Chandrasekar notes that the COVID-19 pandemic provided a wake-up call for more traditional companies that hadn’t yet digitized. “When I talk to (chief information officers) and (chief technology officers), it’s clear they’ve allocated a meaningful amount of investment over the coming years toward tech modernization efforts. There is a lot to do; as an example, just 25% of traditional workloads have moved to the cloud.”

This means developers are needed in almost every industry. “There are countless examples of this: mobile banking and ‘robo’ investing in financial services; smart, (Internet of Things)-enabled factories in manufacturing; autonomous driving in automotive; and vaccine development in pharmaceuticals, to name a few,” says Chandrasekar.

Chandrasekar advises that software development skills will be in demand in many professions. “Beyond industries, it’s also true that most knowledge workers will, at some point, likely require software development skills, whether that’s for automating repetitive tasks, working with big data or something else we’re yet to imagine,” says Chandrasekar. “What’s clear is technical skills are ascendant. Every organization and industry needs to be cultivating a pipeline of software developers and technologists.”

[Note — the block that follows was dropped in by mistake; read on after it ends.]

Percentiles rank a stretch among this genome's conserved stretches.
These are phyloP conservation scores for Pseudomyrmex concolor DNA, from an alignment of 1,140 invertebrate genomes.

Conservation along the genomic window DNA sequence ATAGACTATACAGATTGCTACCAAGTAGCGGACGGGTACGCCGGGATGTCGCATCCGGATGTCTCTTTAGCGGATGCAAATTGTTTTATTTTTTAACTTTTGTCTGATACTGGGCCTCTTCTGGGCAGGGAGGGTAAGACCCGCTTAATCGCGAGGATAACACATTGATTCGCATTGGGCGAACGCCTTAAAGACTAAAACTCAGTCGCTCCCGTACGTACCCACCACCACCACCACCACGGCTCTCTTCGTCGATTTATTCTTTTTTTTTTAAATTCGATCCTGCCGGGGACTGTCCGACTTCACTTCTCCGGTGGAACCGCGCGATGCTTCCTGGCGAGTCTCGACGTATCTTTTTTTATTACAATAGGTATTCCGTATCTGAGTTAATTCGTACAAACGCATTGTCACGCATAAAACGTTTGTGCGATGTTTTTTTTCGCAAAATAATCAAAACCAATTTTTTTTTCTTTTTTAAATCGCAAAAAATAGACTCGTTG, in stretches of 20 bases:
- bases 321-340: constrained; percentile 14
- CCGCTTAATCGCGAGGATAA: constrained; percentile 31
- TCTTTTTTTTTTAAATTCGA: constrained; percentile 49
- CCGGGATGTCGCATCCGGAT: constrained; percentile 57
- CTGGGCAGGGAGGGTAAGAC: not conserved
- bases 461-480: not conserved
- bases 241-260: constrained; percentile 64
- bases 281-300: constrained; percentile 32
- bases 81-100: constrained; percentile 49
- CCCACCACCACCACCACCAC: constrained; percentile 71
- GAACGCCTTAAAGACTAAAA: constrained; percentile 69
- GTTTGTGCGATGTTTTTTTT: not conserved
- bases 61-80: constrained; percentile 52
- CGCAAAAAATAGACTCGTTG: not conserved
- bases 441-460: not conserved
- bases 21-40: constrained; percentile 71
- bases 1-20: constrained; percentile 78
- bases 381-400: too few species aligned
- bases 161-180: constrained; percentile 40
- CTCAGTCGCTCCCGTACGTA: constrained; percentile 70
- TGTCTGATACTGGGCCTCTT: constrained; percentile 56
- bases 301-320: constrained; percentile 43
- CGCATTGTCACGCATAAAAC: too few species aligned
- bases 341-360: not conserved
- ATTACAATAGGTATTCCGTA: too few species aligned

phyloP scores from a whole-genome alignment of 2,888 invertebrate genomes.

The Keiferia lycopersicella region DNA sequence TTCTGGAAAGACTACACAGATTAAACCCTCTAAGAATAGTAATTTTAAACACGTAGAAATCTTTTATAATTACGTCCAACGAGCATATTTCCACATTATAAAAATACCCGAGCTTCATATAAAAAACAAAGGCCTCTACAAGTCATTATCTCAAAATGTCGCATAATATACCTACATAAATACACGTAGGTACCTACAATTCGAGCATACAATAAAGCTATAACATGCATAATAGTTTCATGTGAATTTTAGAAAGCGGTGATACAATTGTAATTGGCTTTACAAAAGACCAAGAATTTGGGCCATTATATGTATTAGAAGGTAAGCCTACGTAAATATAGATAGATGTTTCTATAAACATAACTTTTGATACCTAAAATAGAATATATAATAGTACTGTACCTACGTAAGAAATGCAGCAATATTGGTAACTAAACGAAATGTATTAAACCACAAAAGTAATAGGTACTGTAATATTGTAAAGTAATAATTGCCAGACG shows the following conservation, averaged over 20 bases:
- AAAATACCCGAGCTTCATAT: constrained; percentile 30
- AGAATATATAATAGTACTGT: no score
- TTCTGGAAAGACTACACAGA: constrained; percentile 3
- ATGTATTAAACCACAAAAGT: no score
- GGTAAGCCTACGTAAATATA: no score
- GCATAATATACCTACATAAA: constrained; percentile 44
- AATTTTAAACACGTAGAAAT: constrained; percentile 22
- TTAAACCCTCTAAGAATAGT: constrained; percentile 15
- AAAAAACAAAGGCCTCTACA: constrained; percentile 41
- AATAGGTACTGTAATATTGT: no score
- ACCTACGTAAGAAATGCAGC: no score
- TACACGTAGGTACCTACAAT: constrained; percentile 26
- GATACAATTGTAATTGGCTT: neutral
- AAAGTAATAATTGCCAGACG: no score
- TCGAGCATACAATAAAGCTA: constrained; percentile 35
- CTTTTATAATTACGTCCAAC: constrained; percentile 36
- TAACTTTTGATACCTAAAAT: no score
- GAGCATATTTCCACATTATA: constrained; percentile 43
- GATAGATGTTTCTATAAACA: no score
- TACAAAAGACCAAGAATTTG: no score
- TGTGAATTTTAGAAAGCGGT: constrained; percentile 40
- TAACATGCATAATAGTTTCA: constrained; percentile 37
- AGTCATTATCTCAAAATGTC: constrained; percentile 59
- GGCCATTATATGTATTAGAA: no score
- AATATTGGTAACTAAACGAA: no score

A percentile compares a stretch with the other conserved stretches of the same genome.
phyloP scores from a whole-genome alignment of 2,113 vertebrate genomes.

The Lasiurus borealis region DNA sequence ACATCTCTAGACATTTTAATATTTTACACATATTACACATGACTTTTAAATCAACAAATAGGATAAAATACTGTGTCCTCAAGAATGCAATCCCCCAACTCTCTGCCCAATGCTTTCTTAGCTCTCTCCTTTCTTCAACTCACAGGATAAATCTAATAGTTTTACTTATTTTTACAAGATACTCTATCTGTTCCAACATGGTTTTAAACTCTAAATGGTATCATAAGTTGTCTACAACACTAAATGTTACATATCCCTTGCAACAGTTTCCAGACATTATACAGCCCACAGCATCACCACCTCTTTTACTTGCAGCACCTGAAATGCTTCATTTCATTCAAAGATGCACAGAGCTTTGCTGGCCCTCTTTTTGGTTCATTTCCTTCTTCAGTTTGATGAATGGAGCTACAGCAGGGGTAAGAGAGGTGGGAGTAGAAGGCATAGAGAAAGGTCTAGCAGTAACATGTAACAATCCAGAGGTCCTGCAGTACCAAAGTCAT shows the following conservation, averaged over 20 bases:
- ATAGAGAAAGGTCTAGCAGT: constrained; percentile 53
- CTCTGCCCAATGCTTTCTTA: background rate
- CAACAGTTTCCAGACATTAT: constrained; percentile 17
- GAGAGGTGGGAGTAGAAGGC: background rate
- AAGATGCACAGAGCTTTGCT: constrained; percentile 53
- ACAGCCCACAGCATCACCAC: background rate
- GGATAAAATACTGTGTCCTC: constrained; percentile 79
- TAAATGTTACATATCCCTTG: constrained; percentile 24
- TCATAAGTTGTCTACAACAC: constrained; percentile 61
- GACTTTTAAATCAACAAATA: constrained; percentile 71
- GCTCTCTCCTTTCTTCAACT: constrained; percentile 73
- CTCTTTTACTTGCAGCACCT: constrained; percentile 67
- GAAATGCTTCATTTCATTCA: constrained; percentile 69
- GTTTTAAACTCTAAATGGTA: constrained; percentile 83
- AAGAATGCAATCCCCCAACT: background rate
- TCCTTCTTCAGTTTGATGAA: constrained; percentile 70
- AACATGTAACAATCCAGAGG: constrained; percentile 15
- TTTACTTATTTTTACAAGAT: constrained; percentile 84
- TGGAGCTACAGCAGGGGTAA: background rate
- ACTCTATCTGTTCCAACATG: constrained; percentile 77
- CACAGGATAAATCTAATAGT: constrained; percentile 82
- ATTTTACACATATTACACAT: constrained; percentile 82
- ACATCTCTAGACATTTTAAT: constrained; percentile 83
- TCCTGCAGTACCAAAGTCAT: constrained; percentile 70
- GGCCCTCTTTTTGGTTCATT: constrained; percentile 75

Benefits and Challenges of a Career in Software Development

When a company decides to up its tech game, developers are at the heart of those efforts. Software developers understand trade-offs between programming languages, cloud platforms and security postures. “They’re constantly at the cutting edge; what developers do on Stack Overflow is a leading indicator of where tech transformation is going. We saw, for example, that cloud- and machine learning-focused questions have risen 50% year-over-year for the past 10 years, and today, these are two of the world’s most important technologies,” says Chandrasekar.

The ability to make a big impact on an organization is one draw for software developers. High salary and day-to-day flexibility are additional benefits. Plus, software developers are constantly learning. More than 70% of developers learn a new technology at least once a year, according to Stack Overflow’s 2022 Developer Survey. Roughly 70% of employed developers say they are happy at work.

Some challenges for software developers are comparative. Hours can be long or irregular, but some individuals may enjoy the challenge of going strong until the work is done. Software developers also sometimes interact with leadership who may not always understand their unique needs. A high-pressure work environment can result from developing code and making improvements on a daily basis. But for some, the outcome and compensation may be worth all the hard work.

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Why Software Developer Is the No. 1 Job of 2023 originally appeared on usnews.com